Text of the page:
For the week in which the individual has left work voluntarily without good cause attributable to such work, and for each week thereafter until the individual becomes reemployed and works four weeks in employment . . . and has earned in employment at least six times the individual's weekly benefit rate, as determined in each case.

[N.J.S.A. 43:21-5(a).]

This provision was added to the Unemployment Compensation Law in 1961 to "eliminate the eligibility of persons who leave work for good, but personal, causes." Self v. Bd. of Review, 91 N.J. 453, 456-57 (1982).

Pursuant to rule-making authority, N.J.S.A. 43:21-10, the Executive Director, subject to approval by the Unemployment Compensation Commission, promulgated an administrative regulation respecting N.J.S.A. 43:21-5(a). It provides that "[a]n individual's separation from employment shall be reviewed as a voluntarily leaving work issue where the separation was for the following reasons including, but not limited to . . . [l]ack of transportation." N.J.A.C. 12:17-9.1(e). Ordinarily, when transportation between work and home becomes unavailable resulting in loss of employment, the employee is disqualified for benefits. Self, supra, 91 N.J. at 460; White v. Bd. of Review, 146 N.J. Super. 268, 270 (App. Div. 1977); Morgan v. Bd. of Review, 77 N.J. Super. 209, 214 (App. Div. 1962) (holding that "[c]ommuting is usually considered a problem of the employee.").

Plaintiff contends that this case is not governed by Self but, rather, by Rolka v. Bd. of Review, 332 N.J. Super. 1 (App. Div. 2000). In Self, the employee rode to work with a fellow employee, but when the fellow employee quit his job, the claimant was no longer able to commute to work. We concluded that the inability to obtain transportation was work-related. Self v. Bd. of Review, 182 N.J. Super. 361, 364 (App. Div. 1981) (relying on dictum in Bateman v. Bd. of Review, 163 N.J. Super. 518 (App. Div. 1978)), rev'd, 91 N.J. 453. In reversing and reinstating the agency denial of benefits, our Supreme Court reasoned that the loss of transportation was a personal problem because "the employer did nothing to increase the commuting problems of claimants" and thus, the facts did not fall within the scope of the dictum in Bateman. Self, supra, 91 N.J. at 460.

In Rolka we again relied on the dictum in Bateman. Rolka, supra, 332 N.J. Super. at 4-5. Rolka's employer moved its business from West Orange to Somerset, increasing Rolka's commute from fifteen or twenty minutes to one and a quarter or two hours, which also impacted on her need to arrange child care for her newborn baby. Id. at 3-4. The Board of Review applied Self as a mandatory rule of disqualification. Id. at 5. We held that the Board read Self too broadly and that the facts presented "must be evaluated by weighing the extent to which the employee's reasons for leaving the job . . . bespoke purely personal choices made by the employee." Ibid. We reversed the denial of benefits, and remanded the matter to the Board to "decide whether claimant's job quit was reasonably the product of her employer's choice to relocate and, therefore, attributable to the employer; or whether it was wholly or essentially a reaction to the stresses of claimant's personal life and, therefore, attributable to her." Id. at 6.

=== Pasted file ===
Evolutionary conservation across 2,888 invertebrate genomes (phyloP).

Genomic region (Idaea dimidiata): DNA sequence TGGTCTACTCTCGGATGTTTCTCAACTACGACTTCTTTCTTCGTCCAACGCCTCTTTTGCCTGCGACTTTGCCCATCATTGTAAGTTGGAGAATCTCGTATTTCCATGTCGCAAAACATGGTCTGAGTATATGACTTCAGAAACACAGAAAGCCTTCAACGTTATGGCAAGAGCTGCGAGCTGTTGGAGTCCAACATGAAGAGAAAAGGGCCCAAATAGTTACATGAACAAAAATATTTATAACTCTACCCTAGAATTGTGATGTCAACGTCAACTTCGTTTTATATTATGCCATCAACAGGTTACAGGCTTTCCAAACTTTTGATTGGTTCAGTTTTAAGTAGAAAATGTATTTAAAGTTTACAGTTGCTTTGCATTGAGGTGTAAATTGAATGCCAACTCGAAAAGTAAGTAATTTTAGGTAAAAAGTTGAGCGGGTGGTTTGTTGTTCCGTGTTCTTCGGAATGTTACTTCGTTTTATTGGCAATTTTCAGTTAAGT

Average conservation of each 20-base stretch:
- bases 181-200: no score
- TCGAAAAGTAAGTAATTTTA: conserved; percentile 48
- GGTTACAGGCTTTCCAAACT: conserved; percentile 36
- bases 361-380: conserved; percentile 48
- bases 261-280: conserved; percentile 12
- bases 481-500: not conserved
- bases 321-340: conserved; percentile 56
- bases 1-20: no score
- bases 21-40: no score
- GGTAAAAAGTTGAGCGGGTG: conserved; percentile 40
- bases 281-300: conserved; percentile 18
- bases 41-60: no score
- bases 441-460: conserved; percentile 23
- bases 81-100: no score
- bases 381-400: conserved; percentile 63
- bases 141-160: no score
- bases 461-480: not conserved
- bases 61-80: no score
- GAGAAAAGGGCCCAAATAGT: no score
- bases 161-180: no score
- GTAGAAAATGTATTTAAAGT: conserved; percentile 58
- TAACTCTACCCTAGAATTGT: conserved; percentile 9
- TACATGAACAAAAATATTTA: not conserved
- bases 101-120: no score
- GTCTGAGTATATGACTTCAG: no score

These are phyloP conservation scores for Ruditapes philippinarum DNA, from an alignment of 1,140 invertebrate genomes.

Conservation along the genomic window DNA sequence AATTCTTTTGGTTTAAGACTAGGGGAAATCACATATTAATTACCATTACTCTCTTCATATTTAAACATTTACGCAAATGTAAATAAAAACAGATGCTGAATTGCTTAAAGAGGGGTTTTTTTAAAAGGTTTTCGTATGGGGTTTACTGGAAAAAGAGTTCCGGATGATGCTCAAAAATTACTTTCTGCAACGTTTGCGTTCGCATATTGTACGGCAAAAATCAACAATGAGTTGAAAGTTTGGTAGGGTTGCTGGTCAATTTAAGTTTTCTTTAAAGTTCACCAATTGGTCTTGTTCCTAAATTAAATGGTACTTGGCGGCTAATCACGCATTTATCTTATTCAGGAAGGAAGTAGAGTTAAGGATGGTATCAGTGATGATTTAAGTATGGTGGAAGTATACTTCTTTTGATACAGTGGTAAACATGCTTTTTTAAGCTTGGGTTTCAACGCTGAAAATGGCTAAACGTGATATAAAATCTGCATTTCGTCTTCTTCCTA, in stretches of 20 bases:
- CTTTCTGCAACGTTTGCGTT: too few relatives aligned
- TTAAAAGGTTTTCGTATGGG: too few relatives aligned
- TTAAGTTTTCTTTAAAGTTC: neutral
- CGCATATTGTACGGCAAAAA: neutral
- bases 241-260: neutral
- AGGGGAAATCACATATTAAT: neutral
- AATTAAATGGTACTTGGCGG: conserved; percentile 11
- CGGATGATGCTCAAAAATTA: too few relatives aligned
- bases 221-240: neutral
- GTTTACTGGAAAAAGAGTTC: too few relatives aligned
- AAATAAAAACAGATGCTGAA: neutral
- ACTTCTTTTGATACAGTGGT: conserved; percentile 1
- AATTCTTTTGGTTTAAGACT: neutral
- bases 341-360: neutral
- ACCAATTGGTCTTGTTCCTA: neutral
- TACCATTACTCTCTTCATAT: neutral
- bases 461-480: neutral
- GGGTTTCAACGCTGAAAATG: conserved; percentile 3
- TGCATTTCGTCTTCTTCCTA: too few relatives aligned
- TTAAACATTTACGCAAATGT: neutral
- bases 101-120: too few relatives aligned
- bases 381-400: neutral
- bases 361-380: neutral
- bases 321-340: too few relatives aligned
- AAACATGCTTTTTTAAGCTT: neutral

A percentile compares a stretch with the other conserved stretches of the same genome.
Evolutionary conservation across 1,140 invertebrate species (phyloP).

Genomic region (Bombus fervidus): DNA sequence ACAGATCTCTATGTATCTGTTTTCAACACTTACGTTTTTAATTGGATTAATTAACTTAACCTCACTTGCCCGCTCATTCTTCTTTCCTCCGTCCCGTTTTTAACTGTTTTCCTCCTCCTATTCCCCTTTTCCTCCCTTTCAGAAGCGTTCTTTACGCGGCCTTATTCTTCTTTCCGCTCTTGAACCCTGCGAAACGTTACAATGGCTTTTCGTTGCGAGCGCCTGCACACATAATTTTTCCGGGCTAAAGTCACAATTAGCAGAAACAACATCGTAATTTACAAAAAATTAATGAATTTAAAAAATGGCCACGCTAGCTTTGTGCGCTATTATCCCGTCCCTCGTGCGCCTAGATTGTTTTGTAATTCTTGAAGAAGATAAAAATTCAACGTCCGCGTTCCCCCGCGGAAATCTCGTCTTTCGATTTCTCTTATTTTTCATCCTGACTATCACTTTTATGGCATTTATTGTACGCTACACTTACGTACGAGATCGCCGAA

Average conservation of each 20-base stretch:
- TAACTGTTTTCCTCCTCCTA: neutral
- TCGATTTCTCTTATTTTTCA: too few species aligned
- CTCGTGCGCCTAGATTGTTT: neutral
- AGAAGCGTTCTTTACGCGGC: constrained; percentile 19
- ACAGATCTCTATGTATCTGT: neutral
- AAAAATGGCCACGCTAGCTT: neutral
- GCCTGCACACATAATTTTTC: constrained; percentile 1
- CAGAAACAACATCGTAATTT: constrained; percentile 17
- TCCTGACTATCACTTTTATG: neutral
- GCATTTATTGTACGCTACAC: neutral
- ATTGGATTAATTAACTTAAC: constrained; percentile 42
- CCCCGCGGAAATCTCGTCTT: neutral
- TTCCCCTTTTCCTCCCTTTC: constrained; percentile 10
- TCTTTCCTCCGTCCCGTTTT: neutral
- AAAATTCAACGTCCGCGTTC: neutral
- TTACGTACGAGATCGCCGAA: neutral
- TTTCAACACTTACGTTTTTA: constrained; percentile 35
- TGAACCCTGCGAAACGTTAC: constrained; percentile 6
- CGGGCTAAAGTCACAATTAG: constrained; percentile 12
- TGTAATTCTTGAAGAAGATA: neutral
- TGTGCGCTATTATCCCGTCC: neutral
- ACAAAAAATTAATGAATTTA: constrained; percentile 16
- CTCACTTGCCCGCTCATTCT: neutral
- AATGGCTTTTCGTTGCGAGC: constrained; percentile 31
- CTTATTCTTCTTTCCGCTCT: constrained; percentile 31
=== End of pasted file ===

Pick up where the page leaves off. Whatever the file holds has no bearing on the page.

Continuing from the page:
Here, plaintiff does not fall under the mantel of Rolka, because he succeeded in commuting to work for almost ten months after his hours were changed to a 3:30 p.m. to 12:00 a.m. shift. His inability to get to home from work in November 2005 was a result of his fellow employee leaving the country to attend to an ill father. This brings his claim for unemployment benefits within the holdings of Self, Bateman, and Morgan v. Bd. of Review, 77 N.J. Super. 209 (App. Div. 1962). Morgan's employer relocated from New York to Fair Lawn. Id. at 210. Prior to the relocation Morgan walked to work in twenty minutes. Ibid. After the relocation her commute increased to in excess of one hour. Id. at 211. She made this commute for three years and eight months before resigning. Id. at 210. Although she applied for Social Security Old Age Benefits and began to receive them when her employment ended, she also sought unemployment benefits, claiming that she was forced to leave her employment due to the excessive travel. Id. at 211. We held:

Here, the commuting was merely one of the conditions of her employment, which she accepted by continuing in the company's employ after the plant was moved. An employee's problem of commuting to and from his work may be considered a good personal reason for leaving his employment, but it is not ordinarily to be considered a cause that is connected with or attributable to the work. Commuting is usually considered a problem of the employee.

[Id. at 214 (citation omitted).]

A change in work schedule that creates a transportation problem must be analyzed in the same fashion as a plant relocation causing a transportation problem. We find no error in the affirmance by the Board of Review of the Appeals Examiner's fact findings and conclusions of law. The loss of transportation home from work for a two-week period was not attributable to plaintiff's work but was entirely personal to him.

After carefully reviewing the record in light of the written arguments advanced by the parties, we conclude that the remaining issues presented by plaintiff are without sufficient merit to warrant discussion in this opinion. See R. 2:11-3(e)(1)(D), (E).